States consider privacy measures to counter new wave of radio-controlled drones

Apr 03, 2013 9:43 pm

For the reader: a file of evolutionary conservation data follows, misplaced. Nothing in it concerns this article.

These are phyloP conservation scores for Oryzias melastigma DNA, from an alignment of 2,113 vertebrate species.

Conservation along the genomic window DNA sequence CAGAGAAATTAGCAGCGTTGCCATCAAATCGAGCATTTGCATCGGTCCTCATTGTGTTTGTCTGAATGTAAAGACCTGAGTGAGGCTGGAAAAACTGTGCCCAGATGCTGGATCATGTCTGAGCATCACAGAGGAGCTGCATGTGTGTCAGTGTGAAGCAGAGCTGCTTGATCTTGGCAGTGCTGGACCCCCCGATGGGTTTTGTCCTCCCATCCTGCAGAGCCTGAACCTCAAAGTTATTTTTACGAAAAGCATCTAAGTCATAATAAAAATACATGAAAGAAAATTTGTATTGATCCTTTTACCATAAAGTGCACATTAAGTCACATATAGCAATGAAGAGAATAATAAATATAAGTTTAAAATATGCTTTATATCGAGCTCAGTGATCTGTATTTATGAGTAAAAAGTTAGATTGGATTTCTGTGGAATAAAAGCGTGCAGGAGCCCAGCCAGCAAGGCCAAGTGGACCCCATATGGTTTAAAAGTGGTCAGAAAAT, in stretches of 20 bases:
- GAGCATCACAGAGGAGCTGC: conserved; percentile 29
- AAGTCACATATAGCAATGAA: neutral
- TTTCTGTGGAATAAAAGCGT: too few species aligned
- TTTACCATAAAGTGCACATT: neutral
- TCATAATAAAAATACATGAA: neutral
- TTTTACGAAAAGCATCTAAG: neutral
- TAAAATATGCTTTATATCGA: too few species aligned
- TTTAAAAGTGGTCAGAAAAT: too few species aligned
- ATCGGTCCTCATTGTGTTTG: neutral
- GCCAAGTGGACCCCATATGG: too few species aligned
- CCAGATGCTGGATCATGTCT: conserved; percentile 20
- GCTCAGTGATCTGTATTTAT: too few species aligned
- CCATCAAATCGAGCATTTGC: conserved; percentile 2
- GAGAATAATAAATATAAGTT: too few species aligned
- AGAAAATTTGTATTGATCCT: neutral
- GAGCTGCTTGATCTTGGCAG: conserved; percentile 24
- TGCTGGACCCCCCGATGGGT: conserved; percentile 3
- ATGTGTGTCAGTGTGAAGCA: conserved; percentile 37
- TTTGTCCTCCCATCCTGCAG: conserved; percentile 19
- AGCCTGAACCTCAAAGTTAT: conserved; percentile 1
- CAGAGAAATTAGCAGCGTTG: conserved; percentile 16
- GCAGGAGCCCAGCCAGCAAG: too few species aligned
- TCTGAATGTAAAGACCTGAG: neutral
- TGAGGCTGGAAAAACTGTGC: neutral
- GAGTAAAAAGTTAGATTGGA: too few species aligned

The Sacremento Bee reports that 80 proposals related to radio-controlled drones in 39 statehouses across the country, according to the National Conference of State Legislatures. In New York, two Brooklyn Assemblymen introduced bills in Albany this past week. Christopher Robbins in Gothamist reports about Bronx Assemblyman Luis Sepúlveda's bill, which prohibits drone use to gather evidence, "except when authorized under a warrant issued by a court of record or justified by lawful exception to the warrant requirement." Sepúlveda released a statement, saying that he plans several other drone bills, "Banning drones from being armed; clearly defining what constitutes a drone; restricting the use of drones by private citizens; and streamlining the mechanisms to secure permits for responsible drone usage concerning its commercial applications." Tom Precious in The Buffalo News reports that Assemblyman Nick Perry’s legislation, would “protect New York state residents from unwarranted and unauthorized use of drones or other unmanned aircrafts to conduct surveillance upon them inside their homes or place of worship or within the closed confines of their property or other locations where a person would have an expectation of privacy.’’ The Buffalo News says the bill exempts patrols along the Canadian border to prevent illegal entry of people or drugs and other substances, and to counter a "high risk of a terrorist attack by a specific individual or organization based on credible intelligence determined by the commissioner of homeland security and emergency services.'' His proposal includes individual use for "lawful purposes, including recreational or hobby purposes.''